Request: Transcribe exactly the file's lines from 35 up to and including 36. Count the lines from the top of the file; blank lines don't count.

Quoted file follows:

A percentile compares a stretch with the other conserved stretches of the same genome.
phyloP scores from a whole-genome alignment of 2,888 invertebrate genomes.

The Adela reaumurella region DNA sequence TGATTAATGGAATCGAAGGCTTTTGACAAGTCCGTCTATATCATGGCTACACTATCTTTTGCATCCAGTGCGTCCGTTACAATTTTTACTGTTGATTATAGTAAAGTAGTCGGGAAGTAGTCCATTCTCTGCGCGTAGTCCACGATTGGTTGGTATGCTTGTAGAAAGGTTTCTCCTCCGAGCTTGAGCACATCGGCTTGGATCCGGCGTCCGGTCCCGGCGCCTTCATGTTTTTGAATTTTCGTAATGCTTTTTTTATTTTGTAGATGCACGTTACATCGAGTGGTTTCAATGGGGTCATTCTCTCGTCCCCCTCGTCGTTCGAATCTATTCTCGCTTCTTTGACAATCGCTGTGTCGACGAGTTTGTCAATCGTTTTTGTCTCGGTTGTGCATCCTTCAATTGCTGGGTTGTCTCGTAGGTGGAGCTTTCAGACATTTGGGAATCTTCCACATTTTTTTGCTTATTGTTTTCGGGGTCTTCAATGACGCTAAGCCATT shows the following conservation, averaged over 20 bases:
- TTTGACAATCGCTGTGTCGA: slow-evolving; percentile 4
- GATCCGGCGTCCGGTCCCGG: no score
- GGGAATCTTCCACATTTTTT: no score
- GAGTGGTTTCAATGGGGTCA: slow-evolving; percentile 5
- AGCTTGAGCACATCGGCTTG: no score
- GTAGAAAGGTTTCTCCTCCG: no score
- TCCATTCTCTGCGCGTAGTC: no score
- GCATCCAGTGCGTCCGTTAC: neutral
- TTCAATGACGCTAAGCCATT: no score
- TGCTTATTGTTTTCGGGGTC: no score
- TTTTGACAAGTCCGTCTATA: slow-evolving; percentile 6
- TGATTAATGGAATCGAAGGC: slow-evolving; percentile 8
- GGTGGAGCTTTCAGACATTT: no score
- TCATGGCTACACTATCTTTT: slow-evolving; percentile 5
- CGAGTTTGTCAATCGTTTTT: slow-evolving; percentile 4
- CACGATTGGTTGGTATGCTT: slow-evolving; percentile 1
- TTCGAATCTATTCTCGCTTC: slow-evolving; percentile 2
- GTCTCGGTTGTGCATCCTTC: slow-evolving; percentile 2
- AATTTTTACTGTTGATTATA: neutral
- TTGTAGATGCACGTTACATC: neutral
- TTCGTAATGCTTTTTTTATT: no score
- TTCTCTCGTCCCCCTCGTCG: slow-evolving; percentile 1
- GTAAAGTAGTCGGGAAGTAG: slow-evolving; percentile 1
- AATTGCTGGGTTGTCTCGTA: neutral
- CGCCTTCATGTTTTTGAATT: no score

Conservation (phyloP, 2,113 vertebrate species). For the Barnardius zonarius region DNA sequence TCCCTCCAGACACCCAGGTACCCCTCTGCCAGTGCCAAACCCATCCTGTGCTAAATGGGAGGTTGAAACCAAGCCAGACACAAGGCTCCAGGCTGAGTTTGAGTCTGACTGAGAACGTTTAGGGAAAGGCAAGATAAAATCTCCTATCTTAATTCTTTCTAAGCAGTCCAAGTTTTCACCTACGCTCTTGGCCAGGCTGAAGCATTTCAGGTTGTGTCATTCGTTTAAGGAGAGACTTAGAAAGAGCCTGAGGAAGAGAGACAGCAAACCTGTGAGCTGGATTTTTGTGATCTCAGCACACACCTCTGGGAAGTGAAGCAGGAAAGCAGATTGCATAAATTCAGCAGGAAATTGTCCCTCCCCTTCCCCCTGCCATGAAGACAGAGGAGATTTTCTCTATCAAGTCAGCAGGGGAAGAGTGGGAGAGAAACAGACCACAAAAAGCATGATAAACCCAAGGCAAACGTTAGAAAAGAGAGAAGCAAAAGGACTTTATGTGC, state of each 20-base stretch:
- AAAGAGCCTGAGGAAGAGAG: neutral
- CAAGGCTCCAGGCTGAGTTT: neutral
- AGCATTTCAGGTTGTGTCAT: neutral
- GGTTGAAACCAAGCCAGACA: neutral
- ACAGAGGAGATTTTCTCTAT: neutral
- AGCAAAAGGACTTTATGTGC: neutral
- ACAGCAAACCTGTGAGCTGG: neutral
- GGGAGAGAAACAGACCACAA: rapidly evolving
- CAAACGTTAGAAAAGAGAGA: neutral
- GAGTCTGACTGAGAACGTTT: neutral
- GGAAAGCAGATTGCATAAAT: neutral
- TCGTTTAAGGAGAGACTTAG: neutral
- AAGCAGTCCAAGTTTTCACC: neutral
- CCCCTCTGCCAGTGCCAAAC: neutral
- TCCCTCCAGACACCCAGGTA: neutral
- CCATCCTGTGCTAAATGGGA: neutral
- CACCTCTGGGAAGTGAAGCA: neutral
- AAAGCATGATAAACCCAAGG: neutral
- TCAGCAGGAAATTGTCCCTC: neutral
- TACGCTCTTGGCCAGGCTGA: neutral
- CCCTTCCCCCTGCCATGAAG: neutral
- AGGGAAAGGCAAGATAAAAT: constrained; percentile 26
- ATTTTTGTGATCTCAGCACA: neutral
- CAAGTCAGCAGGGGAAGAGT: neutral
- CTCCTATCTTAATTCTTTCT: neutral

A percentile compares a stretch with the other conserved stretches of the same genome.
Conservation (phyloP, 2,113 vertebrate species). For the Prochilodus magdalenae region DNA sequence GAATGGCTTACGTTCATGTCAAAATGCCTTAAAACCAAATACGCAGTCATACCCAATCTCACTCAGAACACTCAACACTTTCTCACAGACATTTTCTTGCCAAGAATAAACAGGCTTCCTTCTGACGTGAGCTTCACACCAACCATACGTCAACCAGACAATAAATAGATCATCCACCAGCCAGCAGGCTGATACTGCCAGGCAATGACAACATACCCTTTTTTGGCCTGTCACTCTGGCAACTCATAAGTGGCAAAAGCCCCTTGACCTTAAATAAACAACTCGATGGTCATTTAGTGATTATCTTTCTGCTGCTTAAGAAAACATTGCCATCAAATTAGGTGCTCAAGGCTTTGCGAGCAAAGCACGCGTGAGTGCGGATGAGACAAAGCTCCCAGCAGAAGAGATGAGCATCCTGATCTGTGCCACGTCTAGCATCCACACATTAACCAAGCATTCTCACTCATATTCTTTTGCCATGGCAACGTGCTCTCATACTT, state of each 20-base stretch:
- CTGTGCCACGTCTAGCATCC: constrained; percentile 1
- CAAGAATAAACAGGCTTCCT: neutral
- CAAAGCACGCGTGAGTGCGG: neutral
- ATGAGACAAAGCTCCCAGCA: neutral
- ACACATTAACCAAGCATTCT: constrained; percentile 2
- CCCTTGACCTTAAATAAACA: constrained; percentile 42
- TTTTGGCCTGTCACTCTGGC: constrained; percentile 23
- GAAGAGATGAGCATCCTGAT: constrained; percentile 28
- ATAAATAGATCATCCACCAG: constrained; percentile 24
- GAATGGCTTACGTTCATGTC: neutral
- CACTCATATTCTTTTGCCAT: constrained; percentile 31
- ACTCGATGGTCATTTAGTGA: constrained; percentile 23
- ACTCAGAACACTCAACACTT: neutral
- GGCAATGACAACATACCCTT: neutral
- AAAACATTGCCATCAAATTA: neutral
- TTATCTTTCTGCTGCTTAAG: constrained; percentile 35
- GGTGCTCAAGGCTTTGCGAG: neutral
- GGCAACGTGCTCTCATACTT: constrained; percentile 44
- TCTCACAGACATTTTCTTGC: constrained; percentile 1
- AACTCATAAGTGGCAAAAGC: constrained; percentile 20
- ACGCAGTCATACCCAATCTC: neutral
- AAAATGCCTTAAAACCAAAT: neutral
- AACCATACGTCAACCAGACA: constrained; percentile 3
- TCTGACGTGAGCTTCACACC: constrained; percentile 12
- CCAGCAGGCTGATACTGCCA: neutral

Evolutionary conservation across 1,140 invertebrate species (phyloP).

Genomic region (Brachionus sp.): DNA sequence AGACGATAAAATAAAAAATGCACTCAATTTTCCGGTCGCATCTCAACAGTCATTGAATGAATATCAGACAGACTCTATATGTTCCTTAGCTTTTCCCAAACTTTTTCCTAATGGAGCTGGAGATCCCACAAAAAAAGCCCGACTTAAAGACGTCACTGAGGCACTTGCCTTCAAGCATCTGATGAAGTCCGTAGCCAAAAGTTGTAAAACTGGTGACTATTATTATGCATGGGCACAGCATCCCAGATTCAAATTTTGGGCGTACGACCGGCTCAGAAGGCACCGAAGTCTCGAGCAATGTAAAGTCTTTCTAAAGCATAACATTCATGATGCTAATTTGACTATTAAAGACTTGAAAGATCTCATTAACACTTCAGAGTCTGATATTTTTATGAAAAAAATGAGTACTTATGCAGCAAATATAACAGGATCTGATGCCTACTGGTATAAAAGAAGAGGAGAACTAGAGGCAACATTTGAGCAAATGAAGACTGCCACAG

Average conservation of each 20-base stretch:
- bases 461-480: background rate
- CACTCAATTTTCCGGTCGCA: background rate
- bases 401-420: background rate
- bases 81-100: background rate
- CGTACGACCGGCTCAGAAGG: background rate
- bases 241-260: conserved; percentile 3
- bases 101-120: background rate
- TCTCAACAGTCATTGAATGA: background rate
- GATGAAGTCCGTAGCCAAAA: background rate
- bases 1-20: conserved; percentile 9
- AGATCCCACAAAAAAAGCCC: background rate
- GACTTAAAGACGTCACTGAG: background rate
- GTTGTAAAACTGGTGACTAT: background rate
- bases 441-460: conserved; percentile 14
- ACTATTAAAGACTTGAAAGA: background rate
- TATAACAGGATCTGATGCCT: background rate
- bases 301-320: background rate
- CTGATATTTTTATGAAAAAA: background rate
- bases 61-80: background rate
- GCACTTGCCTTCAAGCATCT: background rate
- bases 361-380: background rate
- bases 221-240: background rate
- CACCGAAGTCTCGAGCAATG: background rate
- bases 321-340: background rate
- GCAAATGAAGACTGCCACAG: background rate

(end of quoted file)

- AGCAAAAGGACTTTATGTGC: neutral
- ACAGCAAACCTGTGAGCTGG: neutral